Real-time payments have existed in some other countries for several years, and they are now a reality in the United States. Many financial institutions (FIs) are offering their customers the ability to send money in real time to family and friends quickly and easily and, in many cases, without a charge. New payment types are evolving—business-to-business payments as well as person-to-business payments, business-to-person (B2P) payments, and person-to-person (P2P) payments are becoming mainstream.
Additional FIs are actively evaluating the market demand and deciding whether to offer real-time payments to their customers.
Consumers have developed a love affair with their mobile devices, and they want to use them to make their lives easier and more efficient. Banking, making purchases, and moving money are all key to easily managing finances. Demand for real-time payments is strong; if FIs don’t meet the demand, other market players certainly will.
Many FIs are focused on improving the customer experience to retain existing customers and win new ones. This is manifesting as simpler authentication methods, streamlined dispute processes, and the development of new products and services in the mobile channel first. With the acceleration of payments and increased risk, it is imperative for FIs to be ready to support faster payments and real-time payments. Many FIs are considering offering a real-time product to stay competitive in the market, and fraud executives must form strategies and implement appropriate processes prior to the FI offering these payments. Being able to offer consumers a method of moving money in real time using their mobile device is a service that many FIs are actively implementing or evaluating.
One impediment to offering real-time money movement is the fear that doing so will increase the speed of fraud. Fraud executives may not understand what steps they need to take to adequately prepare to support real-time payments, and they are concerned that management may move forward before they are able to detect and prevent the fraud that may result. Technology investments may be necessary to ensure the customer experience is a good one while offering real-time payments and managing fraud levels effectively.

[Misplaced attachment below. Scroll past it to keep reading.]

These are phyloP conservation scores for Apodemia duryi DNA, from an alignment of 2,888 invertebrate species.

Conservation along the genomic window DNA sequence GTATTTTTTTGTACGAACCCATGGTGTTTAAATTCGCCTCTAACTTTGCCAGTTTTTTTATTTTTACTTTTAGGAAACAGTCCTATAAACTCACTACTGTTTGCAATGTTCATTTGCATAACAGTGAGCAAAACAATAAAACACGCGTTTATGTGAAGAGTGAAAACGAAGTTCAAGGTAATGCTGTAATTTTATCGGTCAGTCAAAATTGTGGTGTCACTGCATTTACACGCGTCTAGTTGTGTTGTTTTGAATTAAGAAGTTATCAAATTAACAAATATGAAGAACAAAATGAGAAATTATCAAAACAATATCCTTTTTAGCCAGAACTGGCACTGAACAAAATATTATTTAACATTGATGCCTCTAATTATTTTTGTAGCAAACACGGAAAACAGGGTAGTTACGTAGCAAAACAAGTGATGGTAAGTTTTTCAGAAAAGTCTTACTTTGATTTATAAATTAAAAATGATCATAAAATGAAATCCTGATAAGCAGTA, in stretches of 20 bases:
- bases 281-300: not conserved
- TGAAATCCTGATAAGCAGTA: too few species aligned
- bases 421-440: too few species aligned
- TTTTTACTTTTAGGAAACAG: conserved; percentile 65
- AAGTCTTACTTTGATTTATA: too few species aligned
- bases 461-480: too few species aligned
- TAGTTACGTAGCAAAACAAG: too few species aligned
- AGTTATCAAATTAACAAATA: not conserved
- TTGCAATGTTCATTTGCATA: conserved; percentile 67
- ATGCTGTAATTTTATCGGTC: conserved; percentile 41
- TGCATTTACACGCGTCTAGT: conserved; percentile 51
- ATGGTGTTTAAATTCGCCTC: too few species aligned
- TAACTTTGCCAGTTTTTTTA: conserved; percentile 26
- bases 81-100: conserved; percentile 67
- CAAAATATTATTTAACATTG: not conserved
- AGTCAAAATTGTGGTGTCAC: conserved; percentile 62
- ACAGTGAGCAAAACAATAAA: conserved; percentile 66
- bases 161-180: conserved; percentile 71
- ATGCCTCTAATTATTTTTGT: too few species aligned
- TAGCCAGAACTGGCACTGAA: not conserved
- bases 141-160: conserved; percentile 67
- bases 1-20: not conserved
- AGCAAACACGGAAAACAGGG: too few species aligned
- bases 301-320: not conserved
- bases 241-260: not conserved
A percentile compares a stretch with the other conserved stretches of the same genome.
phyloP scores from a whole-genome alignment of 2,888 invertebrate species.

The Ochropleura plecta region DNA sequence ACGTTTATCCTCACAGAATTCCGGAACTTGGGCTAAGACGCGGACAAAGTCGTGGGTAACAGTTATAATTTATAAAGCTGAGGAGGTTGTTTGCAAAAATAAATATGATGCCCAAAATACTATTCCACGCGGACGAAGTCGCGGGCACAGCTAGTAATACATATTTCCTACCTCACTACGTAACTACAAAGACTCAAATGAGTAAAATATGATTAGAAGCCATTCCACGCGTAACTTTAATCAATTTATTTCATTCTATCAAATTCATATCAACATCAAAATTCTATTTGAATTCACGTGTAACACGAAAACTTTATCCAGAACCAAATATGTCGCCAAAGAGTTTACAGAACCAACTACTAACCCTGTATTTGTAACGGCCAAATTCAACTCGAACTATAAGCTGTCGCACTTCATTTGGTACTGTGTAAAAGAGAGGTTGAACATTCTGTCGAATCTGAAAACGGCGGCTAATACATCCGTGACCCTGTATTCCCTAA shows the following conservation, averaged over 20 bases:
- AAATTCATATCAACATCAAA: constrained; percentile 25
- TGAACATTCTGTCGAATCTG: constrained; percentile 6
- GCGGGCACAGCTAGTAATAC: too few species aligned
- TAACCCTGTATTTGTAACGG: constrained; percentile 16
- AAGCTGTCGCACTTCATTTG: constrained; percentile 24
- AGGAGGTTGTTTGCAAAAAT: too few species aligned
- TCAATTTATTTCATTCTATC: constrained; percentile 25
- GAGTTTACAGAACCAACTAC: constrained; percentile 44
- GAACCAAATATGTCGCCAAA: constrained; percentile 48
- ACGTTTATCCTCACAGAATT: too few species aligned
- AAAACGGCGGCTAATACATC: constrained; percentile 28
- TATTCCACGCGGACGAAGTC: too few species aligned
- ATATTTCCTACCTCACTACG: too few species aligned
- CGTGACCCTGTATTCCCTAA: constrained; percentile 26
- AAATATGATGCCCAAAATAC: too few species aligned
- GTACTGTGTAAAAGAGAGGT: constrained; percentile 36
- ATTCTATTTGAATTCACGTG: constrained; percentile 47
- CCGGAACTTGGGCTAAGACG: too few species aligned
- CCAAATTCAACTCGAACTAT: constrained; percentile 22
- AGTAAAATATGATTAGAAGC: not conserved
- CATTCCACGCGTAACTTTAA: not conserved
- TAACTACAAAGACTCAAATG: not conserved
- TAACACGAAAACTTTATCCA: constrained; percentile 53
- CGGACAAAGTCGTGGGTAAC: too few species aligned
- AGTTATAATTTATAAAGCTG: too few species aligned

Authentication is the foundation of fraud prevention. As FIs offer real-time payments, one of the strongest control points must be at the point of registering customers to use the product. FIs can use stepped-up authentication to ensure their legitimate customer is the one registering, and they should perform similar measures when originating a payment to a specific payee for the first time. Stepped-up authentication measures should be built into the process, such as requiring a one-time passcode be received and entered before a transaction is sent. Additional security measures are also important, such as verifying the device being used is associated with the customer and using mobile network operator data to ensure the SIM card on the phone hasn’t been switched or the mobile number hasn’t been forwarded.
Payments will continue to evolve to meet market demands. Some nonprofit organizations and corporations are already using real-time payments to disburse funds to consumers. As real-time payments volume increases, and as more people experience the benefits, demand will grow even faster. Understanding the fraud implications and being ready to mitigate fraud successfully in real time is essential to meeting market demand, managing fraud losses effectively, and providing a superior customer experience in the process. Having real-time security to protect these payments is paramount to ensuring a positive customer experience while also mitigating fraud losses.
Ready to learn more?
Join Early Warning’s director of market solutions for payments, Ryan Riveland, and me as we discuss current market trends impacting the strategies that large FIs are developing to protect digital channels against fraud. Join Early Warning and I as we discuss current market trends in real-time money movement and the trends that are impacting the strategies that FIs are developing to protect digital channels against fraud.